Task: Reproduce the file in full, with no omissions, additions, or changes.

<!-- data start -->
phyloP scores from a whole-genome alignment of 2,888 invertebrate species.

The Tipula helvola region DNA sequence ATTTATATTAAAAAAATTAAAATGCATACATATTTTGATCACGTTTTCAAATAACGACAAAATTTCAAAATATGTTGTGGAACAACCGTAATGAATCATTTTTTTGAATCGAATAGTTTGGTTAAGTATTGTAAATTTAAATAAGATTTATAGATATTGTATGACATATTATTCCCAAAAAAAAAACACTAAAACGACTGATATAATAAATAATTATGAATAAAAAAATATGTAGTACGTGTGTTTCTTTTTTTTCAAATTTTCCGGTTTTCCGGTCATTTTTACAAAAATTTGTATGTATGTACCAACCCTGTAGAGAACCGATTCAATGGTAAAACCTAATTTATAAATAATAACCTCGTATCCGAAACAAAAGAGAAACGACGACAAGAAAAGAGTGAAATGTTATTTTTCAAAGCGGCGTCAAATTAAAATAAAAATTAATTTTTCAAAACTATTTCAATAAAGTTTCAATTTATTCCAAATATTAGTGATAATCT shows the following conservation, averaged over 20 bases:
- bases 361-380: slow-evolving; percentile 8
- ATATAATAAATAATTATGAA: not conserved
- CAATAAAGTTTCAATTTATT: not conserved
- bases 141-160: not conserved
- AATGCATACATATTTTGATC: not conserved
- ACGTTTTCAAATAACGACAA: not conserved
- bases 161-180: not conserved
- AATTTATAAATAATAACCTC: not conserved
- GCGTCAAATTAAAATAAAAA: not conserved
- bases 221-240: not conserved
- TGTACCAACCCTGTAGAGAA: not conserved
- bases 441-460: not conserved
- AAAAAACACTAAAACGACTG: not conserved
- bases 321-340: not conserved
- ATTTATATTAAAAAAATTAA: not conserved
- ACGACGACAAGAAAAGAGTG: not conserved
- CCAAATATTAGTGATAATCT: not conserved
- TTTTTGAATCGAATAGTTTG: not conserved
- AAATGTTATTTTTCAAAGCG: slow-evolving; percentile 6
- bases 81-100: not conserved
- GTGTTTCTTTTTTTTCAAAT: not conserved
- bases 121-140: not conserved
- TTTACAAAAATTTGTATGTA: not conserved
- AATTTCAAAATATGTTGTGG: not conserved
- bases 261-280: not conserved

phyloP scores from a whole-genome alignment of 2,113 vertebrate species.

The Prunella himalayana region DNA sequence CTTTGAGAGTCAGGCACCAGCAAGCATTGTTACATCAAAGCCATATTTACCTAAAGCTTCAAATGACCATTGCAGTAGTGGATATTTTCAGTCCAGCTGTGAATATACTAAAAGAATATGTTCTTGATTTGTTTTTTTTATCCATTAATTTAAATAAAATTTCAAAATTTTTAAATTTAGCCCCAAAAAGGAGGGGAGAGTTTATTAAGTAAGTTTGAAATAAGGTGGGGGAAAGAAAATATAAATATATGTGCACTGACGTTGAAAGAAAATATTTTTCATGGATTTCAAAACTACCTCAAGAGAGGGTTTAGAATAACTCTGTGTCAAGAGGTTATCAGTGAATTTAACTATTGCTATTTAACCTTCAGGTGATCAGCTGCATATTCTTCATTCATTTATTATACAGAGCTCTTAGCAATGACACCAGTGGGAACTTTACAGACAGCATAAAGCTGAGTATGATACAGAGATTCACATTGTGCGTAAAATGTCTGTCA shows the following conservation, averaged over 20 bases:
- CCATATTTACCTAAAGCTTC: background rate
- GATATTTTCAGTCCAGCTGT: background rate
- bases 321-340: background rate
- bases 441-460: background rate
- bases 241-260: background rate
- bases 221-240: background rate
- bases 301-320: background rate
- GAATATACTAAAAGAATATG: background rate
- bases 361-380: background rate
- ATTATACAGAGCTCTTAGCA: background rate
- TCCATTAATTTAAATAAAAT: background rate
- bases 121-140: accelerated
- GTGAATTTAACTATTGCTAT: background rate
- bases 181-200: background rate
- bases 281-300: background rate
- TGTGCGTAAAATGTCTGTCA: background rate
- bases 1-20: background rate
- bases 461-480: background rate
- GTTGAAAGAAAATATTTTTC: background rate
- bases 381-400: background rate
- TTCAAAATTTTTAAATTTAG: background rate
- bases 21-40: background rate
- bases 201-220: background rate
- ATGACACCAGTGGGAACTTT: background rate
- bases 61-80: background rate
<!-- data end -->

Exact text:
phyloP scores from a whole-genome alignment of 2,888 invertebrate species.

The Tipula helvola region DNA sequence ATTTATATTAAAAAAATTAAAATGCATACATATTTTGATCACGTTTTCAAATAACGACAAAATTTCAAAATATGTTGTGGAACAACCGTAATGAATCATTTTTTTGAATCGAATAGTTTGGTTAAGTATTGTAAATTTAAATAAGATTTATAGATATTGTATGACATATTATTCCCAAAAAAAAAACACTAAAACGACTGATATAATAAATAATTATGAATAAAAAAATATGTAGTACGTGTGTTTCTTTTTTTTCAAATTTTCCGGTTTTCCGGTCATTTTTACAAAAATTTGTATGTATGTACCAACCCTGTAGAGAACCGATTCAATGGTAAAACCTAATTTATAAATAATAACCTCGTATCCGAAACAAAAGAGAAACGACGACAAGAAAAGAGTGAAATGTTATTTTTCAAAGCGGCGTCAAATTAAAATAAAAATTAATTTTTCAAAACTATTTCAATAAAGTTTCAATTTATTCCAAATATTAGTGATAATCT shows the following conservation, averaged over 20 bases:
- bases 361-380: slow-evolving; percentile 8
- ATATAATAAATAATTATGAA: not conserved
- CAATAAAGTTTCAATTTATT: not conserved
- bases 141-160: not conserved
- AATGCATACATATTTTGATC: not conserved
- ACGTTTTCAAATAACGACAA: not conserved
- bases 161-180: not conserved
- AATTTATAAATAATAACCTC: not conserved
- GCGTCAAATTAAAATAAAAA: not conserved
- bases 221-240: not conserved
- TGTACCAACCCTGTAGAGAA: not conserved
- bases 441-460: not conserved
- AAAAAACACTAAAACGACTG: not conserved
- bases 321-340: not conserved
- ATTTATATTAAAAAAATTAA: not conserved
- ACGACGACAAGAAAAGAGTG: not conserved
- CCAAATATTAGTGATAATCT: not conserved
- TTTTTGAATCGAATAGTTTG: not conserved
- AAATGTTATTTTTCAAAGCG: slow-evolving; percentile 6
- bases 81-100: not conserved
- GTGTTTCTTTTTTTTCAAAT: not conserved
- bases 121-140: not conserved
- TTTACAAAAATTTGTATGTA: not conserved
- AATTTCAAAATATGTTGTGG: not conserved
- bases 261-280: not conserved

phyloP scores from a whole-genome alignment of 2,113 vertebrate species.

The Prunella himalayana region DNA sequence CTTTGAGAGTCAGGCACCAGCAAGCATTGTTACATCAAAGCCATATTTACCTAAAGCTTCAAATGACCATTGCAGTAGTGGATATTTTCAGTCCAGCTGTGAATATACTAAAAGAATATGTTCTTGATTTGTTTTTTTTATCCATTAATTTAAATAAAATTTCAAAATTTTTAAATTTAGCCCCAAAAAGGAGGGGAGAGTTTATTAAGTAAGTTTGAAATAAGGTGGGGGAAAGAAAATATAAATATATGTGCACTGACGTTGAAAGAAAATATTTTTCATGGATTTCAAAACTACCTCAAGAGAGGGTTTAGAATAACTCTGTGTCAAGAGGTTATCAGTGAATTTAACTATTGCTATTTAACCTTCAGGTGATCAGCTGCATATTCTTCATTCATTTATTATACAGAGCTCTTAGCAATGACACCAGTGGGAACTTTACAGACAGCATAAAGCTGAGTATGATACAGAGATTCACATTGTGCGTAAAATGTCTGTCA shows the following conservation, averaged over 20 bases:
- CCATATTTACCTAAAGCTTC: background rate
- GATATTTTCAGTCCAGCTGT: background rate
- bases 321-340: background rate
- bases 441-460: background rate
- bases 241-260: background rate
- bases 221-240: background rate
- bases 301-320: background rate
- GAATATACTAAAAGAATATG: background rate
- bases 361-380: background rate
- ATTATACAGAGCTCTTAGCA: background rate
- TCCATTAATTTAAATAAAAT: background rate
- bases 121-140: accelerated
- GTGAATTTAACTATTGCTAT: background rate
- bases 181-200: background rate
- bases 281-300: background rate
- TGTGCGTAAAATGTCTGTCA: background rate
- bases 1-20: background rate
- bases 461-480: background rate
- GTTGAAAGAAAATATTTTTC: background rate
- bases 381-400: background rate
- TTCAAAATTTTTAAATTTAG: background rate
- bases 21-40: background rate
- bases 201-220: background rate
- ATGACACCAGTGGGAACTTT: background rate
- bases 61-80: background rate